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Extreme lengths McDonald's goes to make your Big Mac

Mirror logo Mirror 22/02/2018 Joshua Barrie

a cake sitting on a table: Credits: McDonalds © Provided by Trinity Mirror Shared Services Limited Credits: McDonalds McDonald's is selling a lot of Big Macs these days.

The fast food giant always sells plenty of its famous three-bun beast, but more so currently due to the limited edition range, launched in celebration of the burger's 50th birthday.

McDonald's fans have been sampling the original version, as well as Grand Big Macs and Big Mac Jrs.

There's also the bucket-sized matter of the KFC crisis .

KFC, Britain's second favourite fast food, gets its chicken delivered daily. Since November 2017, DHL has supplied the chain with poultry across the UK.

a person eating a hot dog: Credits: PA © Provided by Trinity Mirror Shared Services Limited Credits: PA The chicken shortage is unprecedented. We fail to remember the last time KFC branches at such scale failed to open, simply as a result of a lack of food.

McDonald's has encountered its fair share of problems, but when was the last time it couldn't serve the nation their Big Macs? Some restaurants might've asked customers to wait a while, sure, but mass closures?

Obviously, KFC is all about chicken – only chicken. Whereas McDonald's casts a wider net. Still, it's Big Mac is the big one, and it's surprising it's unfailingly so readily available given how complex the company's sourcing of ingredients is.

Research by kitchen company CDA found that Big Macs travel a whopping 8,050 miles before they're eaten here in the UK.

CDA based its calculations on delivery to a central London restaurant. Here's the breakdown:

  • The bun travels from Banbury in Oxfordshire, 77.5 miles away.
  • The beef patty has two origins – Scunthorpe in England and Ballygriffin, Grannaugh, Waterford. On average your patty will travel 270.05 miles to reach the restaurant.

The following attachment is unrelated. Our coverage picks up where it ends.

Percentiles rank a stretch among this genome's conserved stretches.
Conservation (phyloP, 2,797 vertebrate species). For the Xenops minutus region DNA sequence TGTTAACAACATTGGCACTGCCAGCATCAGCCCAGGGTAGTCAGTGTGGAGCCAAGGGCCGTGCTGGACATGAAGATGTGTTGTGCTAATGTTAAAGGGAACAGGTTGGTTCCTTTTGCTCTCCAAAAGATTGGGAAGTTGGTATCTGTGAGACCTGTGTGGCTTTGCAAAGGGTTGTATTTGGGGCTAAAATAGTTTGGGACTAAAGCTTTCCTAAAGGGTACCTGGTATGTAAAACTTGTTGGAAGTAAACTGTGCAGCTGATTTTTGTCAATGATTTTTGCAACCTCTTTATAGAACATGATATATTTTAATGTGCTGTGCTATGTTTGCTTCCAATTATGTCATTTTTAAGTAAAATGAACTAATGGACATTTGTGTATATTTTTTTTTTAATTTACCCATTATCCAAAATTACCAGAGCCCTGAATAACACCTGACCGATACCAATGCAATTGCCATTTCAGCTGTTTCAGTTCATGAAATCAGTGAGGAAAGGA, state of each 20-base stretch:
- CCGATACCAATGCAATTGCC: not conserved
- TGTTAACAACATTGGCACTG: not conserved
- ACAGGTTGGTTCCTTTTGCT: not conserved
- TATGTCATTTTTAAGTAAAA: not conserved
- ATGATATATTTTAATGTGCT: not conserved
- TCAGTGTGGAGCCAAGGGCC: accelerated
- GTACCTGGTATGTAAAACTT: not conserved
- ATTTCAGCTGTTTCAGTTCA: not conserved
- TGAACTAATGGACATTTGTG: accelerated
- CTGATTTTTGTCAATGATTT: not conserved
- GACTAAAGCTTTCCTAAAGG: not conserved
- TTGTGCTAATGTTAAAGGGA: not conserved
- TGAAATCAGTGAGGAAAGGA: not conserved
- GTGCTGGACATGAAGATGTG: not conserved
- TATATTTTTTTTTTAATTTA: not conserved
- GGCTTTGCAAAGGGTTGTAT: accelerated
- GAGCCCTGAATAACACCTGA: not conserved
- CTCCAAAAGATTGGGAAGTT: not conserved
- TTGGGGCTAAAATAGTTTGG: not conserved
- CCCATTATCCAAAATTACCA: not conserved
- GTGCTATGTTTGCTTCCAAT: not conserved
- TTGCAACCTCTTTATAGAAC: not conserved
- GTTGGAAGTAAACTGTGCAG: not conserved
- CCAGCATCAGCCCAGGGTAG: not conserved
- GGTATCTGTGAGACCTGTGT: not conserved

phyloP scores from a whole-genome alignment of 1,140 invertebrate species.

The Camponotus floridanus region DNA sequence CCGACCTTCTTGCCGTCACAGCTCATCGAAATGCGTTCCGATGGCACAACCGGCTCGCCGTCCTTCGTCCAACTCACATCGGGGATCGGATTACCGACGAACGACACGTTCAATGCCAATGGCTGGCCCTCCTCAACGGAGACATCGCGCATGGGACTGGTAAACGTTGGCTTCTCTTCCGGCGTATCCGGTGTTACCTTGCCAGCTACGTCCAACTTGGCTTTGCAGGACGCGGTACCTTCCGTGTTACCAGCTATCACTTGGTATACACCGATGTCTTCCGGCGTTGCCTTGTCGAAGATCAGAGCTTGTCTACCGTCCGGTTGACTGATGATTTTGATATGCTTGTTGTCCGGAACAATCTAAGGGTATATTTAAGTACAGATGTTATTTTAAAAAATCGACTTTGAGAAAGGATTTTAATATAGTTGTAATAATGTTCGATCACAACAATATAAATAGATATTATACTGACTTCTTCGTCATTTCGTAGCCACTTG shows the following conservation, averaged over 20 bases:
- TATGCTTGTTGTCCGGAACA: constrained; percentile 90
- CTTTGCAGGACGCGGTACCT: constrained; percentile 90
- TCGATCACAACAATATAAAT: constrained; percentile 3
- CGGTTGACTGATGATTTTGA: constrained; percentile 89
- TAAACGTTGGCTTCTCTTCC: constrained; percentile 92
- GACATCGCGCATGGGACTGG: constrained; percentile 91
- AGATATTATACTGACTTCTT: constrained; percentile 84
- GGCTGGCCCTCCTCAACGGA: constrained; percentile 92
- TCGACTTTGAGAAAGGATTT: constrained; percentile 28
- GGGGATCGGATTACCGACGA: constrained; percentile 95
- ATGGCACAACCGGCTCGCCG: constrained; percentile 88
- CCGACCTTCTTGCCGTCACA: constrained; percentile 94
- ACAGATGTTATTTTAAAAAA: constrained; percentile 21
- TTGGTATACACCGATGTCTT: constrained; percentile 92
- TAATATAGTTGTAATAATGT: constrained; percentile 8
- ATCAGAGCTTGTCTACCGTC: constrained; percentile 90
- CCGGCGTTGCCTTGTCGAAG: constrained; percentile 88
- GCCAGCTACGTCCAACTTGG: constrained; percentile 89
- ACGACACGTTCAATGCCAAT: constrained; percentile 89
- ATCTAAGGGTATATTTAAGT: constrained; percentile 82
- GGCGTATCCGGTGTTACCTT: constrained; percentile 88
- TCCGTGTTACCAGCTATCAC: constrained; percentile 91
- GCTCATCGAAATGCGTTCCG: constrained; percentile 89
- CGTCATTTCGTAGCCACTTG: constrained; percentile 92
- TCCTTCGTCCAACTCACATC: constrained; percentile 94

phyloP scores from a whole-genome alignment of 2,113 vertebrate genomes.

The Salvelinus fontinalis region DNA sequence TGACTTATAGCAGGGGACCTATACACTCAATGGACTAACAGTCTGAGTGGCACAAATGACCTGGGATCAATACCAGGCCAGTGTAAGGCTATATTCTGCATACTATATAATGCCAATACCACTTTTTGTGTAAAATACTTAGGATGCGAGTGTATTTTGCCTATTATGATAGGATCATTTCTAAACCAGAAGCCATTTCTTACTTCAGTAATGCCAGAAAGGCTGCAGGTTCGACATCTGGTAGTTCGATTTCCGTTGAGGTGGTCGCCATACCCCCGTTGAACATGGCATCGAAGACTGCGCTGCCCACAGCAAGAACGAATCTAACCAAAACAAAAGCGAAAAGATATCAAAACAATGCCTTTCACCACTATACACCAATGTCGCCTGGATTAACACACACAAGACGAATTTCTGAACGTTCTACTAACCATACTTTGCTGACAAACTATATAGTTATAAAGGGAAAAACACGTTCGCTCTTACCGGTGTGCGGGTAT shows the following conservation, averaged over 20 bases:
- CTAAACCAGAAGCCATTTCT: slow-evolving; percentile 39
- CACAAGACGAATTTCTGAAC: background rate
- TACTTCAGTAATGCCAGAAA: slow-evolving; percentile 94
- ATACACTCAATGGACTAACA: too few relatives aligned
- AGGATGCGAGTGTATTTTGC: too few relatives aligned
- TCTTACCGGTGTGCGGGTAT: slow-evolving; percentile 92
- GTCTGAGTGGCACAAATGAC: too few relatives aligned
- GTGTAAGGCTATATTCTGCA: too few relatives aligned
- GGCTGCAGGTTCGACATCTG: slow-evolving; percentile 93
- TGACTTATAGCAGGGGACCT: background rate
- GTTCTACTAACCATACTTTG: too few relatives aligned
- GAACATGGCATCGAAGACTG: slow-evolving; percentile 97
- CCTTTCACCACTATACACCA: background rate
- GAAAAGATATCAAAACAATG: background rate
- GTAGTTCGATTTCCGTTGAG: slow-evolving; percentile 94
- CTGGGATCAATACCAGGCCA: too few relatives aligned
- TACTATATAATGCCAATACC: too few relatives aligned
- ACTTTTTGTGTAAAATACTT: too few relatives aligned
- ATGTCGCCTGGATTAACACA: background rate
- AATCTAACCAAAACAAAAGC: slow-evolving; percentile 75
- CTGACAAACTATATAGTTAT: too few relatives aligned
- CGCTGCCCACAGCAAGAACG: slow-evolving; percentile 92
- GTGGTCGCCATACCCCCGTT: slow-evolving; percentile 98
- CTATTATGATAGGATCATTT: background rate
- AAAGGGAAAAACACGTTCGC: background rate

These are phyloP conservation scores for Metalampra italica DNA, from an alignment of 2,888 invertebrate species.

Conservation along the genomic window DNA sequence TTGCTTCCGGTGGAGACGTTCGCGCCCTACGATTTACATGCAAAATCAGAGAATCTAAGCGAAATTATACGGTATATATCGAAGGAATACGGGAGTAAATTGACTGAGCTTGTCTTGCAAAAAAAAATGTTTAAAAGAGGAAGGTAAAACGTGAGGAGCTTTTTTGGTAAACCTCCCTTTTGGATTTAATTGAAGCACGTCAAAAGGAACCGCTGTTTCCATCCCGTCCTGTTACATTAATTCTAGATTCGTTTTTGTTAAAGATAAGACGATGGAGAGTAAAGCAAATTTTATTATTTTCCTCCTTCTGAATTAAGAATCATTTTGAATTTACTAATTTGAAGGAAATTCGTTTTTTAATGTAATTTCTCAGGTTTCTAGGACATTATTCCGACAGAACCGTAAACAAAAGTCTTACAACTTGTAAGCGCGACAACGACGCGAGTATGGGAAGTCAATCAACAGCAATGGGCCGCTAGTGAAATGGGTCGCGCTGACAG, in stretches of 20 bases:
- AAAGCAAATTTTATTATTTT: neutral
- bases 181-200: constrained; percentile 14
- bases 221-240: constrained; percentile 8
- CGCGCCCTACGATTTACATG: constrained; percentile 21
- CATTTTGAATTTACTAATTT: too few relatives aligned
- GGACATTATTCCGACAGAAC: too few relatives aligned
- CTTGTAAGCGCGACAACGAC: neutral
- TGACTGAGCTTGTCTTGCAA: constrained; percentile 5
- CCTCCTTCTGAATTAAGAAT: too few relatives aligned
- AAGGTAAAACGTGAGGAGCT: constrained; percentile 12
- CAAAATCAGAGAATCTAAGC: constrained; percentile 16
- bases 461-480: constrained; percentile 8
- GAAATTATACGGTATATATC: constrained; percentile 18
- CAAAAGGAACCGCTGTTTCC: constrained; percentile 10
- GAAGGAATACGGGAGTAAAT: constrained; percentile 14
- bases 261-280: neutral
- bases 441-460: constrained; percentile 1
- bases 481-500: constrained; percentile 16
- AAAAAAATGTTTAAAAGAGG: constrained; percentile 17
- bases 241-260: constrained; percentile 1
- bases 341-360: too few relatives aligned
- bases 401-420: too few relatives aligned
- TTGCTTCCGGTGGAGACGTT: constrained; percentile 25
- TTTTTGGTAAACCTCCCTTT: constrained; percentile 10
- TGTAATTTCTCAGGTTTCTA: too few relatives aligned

• Lettuce is seasonal, so in summer, it comes from Chichester in the UK. In winter, it’s imported from Spain. On average your lettuce will travel 557.35 miles.

The bun, patty, and lettuce aren't anyting special when considering the size of McDonald's. But what about the rest of the ingredients?

  • Onions travel the farthest, as they make their way to your Mac. McDonald’s said it gets them from America. That’s 4,484 miles away.

Why America? We've got loads of onions here in Britain. The company apparently uses a "very specific variety of onion", which is best grown in the US due to its soil.

Apparently European suppliers can't meet the rigorous demands.

McDonald's onions differ too in that they are first dehydrated and then rehydrated in store. Some menu items use fresh vegetables, but dehydrated onions can be stored for much, much longer – up to 15 years.

a close up of a sandwich: Credits: Getty Images Europe © Provided by Trinity Mirror Shared Services Limited Credits: Getty Images Europe The chain's dill pickles can travel 1,930 miles. The cucumber used is found in Turkey.

McDonald's cheese, meanwhile, journeys 509.2 miles, from Coleraine in Northern Ireland. The famous Big Mac source is made in Littleborough in Lancashire, 222.6 miles away.

In a world increasingly aware of food waste and mileage, environmental standards and plastic packaging, it shows the lengths big corporations go to in order to meet customer demand and achieve continuity in its products.

Mirror Online has contacted McDonald's for comment.

Related: 10 Burger Mistakes You Should Never Make (provided by Gourmandize)

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